The decision to postpone the award of the Nobel Prize for Literature - one of the oldest and most prestigious cultural awards - follows a crisis over sexual assault allegations at the organisation which decides the winner.
The Swedish Academy is under fire for how it dealt with alleged misconduct by French photographer Jean-Claude Arnault, who is married to a former member of the centuries-old institution.
The academy says it will now announce the 2018 winner along with the 2019 winner next year.
How did the scandal develop?
Last November, inspired by the #MeToo campaign, 18 women made allegations of sexual assault and harassment against Mr Arnault. Several of the alleged incidents reportedly happened in properties belonging to the academy. He denies all the allegations.
The organisation then voted against removing his wife, the poet and writer Katarina Frostenson from its 18-person committee.
This, along with accusations of conflict of interest and the leaking of Nobel winners' names is said to have divided the organisation and has sparked a wave of resignations, including Ms Frostenson and the head of the academy, Prof Sara Danius, leaving just 11 members in place.
Normally secretive, academy members have attacked each other in public. One member, Horace Engdahl, called some of those resigning "sore losers" and described Prof Danius as the worst permanent secretary ever.
Her supporters see Prof Danius as a reformer battling a patriarchal institution. After she quit some of them, including Sweden's culture minister, posted photos of themselves wearing a blouse favoured by Prof Danius in solidarity.
Technically members cannot resign from their positions, which are for life, but they can stop participating in academy activities. The Swedish King King Carl XVI Gustaf says he will change those rules.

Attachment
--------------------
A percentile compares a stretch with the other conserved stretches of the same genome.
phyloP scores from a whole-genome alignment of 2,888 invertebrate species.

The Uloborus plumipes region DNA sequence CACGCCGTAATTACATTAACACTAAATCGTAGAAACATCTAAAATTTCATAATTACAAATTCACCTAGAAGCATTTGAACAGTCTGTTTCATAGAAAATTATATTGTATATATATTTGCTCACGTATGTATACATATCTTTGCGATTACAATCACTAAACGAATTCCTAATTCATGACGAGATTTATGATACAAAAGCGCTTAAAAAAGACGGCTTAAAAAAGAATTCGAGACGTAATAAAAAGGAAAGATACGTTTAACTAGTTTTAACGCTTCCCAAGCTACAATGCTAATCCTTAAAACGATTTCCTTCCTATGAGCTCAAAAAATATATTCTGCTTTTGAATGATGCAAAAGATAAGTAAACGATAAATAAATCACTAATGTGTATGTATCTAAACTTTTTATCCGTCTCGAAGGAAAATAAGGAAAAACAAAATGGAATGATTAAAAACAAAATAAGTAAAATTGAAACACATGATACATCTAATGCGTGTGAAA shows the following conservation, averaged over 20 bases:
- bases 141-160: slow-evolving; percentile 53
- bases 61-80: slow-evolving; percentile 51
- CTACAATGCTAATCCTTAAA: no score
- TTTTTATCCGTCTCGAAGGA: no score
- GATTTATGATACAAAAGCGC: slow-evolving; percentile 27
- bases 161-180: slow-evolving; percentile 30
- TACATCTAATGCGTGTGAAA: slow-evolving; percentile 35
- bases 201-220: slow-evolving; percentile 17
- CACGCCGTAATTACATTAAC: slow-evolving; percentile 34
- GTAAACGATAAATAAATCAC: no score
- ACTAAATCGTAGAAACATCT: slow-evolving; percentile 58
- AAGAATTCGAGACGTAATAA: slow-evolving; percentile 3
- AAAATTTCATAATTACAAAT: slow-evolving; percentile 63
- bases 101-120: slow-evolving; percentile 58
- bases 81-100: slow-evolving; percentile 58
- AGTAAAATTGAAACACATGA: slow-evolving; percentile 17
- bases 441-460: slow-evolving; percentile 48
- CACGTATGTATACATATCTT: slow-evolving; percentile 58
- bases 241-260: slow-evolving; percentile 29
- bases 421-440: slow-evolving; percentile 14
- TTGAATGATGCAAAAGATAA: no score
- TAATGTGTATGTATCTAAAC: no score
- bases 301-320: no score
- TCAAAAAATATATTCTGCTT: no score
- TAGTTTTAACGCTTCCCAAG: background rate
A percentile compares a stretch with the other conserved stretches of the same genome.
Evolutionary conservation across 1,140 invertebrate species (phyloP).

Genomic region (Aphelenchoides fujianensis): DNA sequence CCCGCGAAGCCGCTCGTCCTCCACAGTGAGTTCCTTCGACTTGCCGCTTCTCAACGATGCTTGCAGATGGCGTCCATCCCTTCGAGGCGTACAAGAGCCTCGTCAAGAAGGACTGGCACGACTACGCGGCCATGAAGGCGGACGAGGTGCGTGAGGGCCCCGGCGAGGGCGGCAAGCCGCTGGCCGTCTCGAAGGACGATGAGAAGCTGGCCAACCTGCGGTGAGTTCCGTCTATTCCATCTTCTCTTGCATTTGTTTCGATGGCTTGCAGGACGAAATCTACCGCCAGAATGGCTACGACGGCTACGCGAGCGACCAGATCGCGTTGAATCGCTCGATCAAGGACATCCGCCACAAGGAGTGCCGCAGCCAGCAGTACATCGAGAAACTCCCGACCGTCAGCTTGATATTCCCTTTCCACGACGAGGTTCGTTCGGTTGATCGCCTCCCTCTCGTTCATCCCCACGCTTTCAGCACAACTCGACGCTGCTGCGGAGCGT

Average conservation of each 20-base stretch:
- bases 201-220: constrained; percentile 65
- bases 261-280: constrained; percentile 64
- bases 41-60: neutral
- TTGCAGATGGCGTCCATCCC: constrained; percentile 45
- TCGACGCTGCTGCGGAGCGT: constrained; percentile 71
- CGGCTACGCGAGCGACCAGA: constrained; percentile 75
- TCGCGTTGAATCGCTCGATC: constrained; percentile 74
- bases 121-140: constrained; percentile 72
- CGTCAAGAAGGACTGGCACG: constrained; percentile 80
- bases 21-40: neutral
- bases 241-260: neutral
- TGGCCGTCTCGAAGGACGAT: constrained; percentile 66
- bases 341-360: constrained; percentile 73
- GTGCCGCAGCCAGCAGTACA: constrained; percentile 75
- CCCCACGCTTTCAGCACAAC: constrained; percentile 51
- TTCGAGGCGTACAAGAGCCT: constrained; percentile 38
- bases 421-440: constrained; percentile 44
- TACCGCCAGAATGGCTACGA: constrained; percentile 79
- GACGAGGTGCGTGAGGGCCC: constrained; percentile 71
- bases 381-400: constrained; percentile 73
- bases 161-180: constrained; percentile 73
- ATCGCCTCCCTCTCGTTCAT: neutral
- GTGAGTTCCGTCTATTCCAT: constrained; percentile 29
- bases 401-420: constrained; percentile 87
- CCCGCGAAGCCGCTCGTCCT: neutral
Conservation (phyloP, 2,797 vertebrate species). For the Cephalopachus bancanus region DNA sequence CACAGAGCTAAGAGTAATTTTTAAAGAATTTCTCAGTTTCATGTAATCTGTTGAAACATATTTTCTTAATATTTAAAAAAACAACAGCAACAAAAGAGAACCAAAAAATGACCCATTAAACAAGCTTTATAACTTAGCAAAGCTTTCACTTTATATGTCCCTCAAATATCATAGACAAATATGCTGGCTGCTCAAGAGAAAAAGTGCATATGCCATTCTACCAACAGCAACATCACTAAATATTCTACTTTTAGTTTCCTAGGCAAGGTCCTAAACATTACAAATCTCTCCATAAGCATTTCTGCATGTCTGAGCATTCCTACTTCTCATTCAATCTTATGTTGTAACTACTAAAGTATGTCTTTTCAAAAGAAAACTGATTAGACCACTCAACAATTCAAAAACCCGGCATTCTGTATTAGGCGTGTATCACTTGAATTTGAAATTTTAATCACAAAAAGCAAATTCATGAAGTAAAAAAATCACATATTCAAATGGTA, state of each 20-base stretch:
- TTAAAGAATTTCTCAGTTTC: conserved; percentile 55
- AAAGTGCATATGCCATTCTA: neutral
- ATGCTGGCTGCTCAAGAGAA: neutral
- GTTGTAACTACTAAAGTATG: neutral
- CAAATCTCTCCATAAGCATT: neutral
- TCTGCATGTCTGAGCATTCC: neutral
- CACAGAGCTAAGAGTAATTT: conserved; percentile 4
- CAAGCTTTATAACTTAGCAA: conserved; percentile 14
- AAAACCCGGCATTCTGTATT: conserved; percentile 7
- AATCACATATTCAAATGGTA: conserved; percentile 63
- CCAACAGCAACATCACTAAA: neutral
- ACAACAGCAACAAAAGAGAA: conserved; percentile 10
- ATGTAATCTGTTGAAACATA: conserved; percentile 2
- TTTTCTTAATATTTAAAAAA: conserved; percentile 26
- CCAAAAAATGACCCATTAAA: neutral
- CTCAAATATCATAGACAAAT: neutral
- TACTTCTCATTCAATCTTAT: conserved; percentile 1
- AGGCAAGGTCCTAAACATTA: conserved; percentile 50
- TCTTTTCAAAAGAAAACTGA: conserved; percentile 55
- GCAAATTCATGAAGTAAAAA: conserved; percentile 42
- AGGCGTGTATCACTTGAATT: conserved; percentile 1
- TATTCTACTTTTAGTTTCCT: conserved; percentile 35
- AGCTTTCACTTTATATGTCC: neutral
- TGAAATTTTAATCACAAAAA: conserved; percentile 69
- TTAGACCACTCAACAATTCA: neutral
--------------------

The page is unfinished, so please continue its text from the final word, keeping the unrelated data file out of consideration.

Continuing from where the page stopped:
Arnault has also been accused of groping the heir to the Swedish throne, Crown Princess Victoria, in 2006, something he denies.
So what next?
"The Academy needs time to regain its full complement, engage a larger number of active members and regain confidence in its work," it said in a statement.
Swedish National Television (SVT)'s culture editor Rebecca Lundberg, who has covered the woes extensively, told the BBC: "It's very sad to all the authors... but it was a necessary decision.
"They have huge work to do. They have to recruit new members and that will be really hard. A lot of people don't want to be associated with the current academy."
The Swedish Academy also announced a review of its statutes and practices. In an earlier statement, it said the Nobel Prize for Literature's reputation had suffered "greatly", promising a plan to restore public confidence in the organisation.
The academy's decision may have been influenced by the #MeToo campaign, which highlighted the extent of sexual assault in a number of countries. Potential winners may have found it difficult to accept the prize with the academy facing questions too.
How unusual is this?
The circumstances that led to this year's award being postponed are unique but there have been years without a Nobel Prize for Literature.
The prize has not been given out seven times in total, mostly during war years, although in 1935 it was thought no candidate deserved the prize. The last time there was no award was in 1943.
Previous winners provide a formidable, eclectic mix.
Recent years saw both US singer Bob Dylan and Belarusian writer and journalist Svetlana Alexievich claim the prize, while other recipients include Nigeria's Wole Soyinka, Colombian novelist Gabriel García Márquez, dissident Russian author Alexandr Solzhenitsyn and Indian great Rabindranath Tagore.